When We Stopped Obsessing Over Teenage Girls’ Skinniness, They Became Faster Runners

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Photo: Jonathan Newton / The Washington Post via Getty Images

We are in a "golden age of girls running," according to an article in Running Times: More teenage girls are setting impressive marks at just about every distance than ever before. And these girls' speediness can be traced in part to the decline of certain dumb, unhealthy ideas about body image.

As Mark Bloom wrote in the article, which was published last month:

A new athletic aesthetic makes muscle development in girls culturally desirable, says Cheryl Cooky, associate professor in the Department of Health and Kinesiology at Purdue University and a specialist in women's sports and gender issues. This, she says, has caused a shift in how athletic girls are "experiencing their bodies."

As Salazar puts it, "You want muscle on you. In the long term, being skinny is a negative."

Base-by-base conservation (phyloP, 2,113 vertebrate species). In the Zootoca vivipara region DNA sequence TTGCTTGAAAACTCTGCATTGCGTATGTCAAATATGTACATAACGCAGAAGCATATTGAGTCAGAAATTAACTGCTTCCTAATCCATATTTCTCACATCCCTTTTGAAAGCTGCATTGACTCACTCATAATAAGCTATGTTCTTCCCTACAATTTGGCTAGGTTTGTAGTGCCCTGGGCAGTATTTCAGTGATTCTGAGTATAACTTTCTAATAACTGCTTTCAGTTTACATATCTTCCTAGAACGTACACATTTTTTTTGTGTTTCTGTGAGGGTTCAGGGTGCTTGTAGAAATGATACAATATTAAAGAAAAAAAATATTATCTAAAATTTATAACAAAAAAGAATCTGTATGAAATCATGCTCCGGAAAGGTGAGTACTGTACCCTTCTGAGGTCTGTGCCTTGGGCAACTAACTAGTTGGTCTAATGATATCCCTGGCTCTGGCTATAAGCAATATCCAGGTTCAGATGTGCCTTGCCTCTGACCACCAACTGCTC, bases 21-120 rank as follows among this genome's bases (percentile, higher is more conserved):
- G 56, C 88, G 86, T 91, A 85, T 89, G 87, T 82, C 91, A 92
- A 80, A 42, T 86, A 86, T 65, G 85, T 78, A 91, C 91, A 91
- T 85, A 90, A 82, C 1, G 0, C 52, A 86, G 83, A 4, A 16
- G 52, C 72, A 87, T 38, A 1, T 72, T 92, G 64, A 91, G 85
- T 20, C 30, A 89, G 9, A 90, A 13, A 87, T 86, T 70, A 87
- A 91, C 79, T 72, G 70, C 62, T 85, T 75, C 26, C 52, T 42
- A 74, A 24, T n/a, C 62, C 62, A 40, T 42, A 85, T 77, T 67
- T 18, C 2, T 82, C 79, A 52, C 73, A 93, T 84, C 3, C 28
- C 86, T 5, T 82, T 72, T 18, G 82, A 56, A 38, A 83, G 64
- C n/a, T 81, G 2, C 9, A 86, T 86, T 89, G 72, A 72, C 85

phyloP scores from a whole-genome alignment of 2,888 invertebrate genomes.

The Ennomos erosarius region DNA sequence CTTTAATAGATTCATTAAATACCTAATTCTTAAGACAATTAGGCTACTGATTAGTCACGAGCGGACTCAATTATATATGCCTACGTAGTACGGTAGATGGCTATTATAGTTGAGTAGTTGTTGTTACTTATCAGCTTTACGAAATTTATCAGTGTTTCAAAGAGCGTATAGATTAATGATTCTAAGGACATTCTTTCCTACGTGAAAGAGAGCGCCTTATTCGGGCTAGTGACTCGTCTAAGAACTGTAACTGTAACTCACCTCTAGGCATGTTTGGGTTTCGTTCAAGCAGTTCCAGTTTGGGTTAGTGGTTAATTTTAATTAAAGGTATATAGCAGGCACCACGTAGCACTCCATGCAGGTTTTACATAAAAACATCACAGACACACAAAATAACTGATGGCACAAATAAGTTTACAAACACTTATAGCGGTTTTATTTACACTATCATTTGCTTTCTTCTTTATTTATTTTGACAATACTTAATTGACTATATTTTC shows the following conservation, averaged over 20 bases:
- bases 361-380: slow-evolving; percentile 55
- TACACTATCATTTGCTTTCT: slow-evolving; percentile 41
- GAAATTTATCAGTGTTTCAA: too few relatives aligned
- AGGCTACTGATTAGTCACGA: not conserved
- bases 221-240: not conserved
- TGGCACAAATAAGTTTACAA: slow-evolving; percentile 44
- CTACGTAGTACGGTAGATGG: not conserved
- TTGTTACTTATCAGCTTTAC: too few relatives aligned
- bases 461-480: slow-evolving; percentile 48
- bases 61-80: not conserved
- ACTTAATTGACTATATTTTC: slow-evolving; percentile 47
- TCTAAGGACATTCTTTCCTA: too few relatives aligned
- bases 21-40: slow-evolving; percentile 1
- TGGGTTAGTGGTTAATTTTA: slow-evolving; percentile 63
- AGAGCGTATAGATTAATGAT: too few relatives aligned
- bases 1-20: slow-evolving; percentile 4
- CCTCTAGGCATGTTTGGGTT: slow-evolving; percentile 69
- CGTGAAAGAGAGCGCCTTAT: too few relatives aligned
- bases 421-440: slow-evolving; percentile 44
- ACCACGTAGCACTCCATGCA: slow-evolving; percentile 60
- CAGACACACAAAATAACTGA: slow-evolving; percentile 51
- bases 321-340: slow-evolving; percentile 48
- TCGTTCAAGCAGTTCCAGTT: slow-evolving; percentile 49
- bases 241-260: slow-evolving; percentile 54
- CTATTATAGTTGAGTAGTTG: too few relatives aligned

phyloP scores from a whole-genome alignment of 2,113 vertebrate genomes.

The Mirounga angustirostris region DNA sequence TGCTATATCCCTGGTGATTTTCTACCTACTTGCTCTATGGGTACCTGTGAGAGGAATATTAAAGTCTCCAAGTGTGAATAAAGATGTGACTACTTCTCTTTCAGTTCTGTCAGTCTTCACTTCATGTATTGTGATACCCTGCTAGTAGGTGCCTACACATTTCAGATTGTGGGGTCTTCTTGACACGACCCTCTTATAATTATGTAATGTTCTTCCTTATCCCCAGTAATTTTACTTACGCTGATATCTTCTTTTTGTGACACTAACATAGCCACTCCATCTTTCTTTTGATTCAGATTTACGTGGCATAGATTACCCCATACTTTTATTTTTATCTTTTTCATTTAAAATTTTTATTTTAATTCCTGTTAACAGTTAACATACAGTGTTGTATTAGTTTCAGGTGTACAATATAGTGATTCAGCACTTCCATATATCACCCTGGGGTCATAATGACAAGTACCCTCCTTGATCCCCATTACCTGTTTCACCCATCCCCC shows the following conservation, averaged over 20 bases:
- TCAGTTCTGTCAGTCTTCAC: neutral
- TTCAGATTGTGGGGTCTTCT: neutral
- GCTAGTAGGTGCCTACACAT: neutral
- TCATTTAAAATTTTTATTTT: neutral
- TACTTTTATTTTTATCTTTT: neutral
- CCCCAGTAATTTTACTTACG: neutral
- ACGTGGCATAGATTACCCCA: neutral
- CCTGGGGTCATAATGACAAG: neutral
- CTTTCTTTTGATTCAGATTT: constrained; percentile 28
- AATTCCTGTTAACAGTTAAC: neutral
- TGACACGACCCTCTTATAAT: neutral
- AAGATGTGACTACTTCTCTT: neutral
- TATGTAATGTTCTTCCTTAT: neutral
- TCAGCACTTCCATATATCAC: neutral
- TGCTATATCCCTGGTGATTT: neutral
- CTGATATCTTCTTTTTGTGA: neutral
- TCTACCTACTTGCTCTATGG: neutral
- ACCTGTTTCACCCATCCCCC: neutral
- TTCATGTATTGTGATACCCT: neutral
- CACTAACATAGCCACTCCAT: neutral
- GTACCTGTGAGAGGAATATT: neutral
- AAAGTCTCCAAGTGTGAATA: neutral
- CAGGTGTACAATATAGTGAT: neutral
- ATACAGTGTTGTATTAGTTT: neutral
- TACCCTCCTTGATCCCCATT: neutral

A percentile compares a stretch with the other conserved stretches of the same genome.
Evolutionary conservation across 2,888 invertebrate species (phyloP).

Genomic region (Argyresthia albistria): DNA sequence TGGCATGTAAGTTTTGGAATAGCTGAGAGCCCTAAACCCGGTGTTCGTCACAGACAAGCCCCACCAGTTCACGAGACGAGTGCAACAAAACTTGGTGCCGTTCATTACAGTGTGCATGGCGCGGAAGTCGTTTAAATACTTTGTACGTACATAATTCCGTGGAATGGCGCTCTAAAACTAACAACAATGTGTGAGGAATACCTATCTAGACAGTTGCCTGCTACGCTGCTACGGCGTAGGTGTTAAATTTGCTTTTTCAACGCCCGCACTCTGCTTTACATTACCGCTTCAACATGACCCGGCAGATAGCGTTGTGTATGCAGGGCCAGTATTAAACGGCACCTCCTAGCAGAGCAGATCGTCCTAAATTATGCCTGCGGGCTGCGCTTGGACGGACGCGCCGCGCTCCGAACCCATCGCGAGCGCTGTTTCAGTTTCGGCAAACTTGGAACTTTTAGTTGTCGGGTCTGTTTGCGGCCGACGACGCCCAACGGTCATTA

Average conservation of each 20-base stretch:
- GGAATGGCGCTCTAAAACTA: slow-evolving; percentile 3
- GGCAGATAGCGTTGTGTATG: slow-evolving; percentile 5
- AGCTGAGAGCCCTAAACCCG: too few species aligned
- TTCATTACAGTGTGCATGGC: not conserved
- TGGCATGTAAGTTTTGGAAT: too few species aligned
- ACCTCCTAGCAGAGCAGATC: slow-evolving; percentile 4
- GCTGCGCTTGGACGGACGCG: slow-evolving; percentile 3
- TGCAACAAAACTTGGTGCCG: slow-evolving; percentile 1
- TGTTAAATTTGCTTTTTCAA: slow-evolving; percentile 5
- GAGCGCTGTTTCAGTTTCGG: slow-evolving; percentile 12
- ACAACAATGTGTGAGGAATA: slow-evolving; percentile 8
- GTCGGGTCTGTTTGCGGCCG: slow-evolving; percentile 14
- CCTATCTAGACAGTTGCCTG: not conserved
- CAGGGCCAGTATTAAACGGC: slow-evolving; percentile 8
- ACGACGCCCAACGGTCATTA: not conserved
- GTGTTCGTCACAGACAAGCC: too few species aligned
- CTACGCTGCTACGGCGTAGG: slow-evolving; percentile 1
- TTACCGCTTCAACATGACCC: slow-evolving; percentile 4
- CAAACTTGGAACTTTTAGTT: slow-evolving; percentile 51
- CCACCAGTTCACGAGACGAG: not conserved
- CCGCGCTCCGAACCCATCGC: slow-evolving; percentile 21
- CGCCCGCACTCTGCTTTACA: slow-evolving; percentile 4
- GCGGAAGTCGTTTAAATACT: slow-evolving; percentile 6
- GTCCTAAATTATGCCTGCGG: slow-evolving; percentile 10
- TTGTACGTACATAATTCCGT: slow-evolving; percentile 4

By skinny, Salazar means the old, extreme model that urged up-and-coming female runners to be as thin as possible. That viewpoint, at one time the cause of a culture of eating disorders, is increasingly passe.

Cooky says a growing body of research on what's known as the female athlete triad has emphasized how essential good nutrition is to a runner's health. "Scholarly attention put issues of amenorrhea, osteoporosis and eating disorders on the map," says Cooky, a veteran of five marathons herself. "Female athletes have learned there are dire consequences in attempting to keep weight down."

Running coaches are just as susceptible to cultural mores and gender norms as everyone else, of course. Back in the day, skinny was even more in than it is currently, and coaches wrongly applied that ideal to running. As body-image norms inched toward sanity, so too did the training regimens, and girls got faster as a result.

Mark this down as the 12 zillionth useful reminder of how much social pressures affect ... well, just about everything.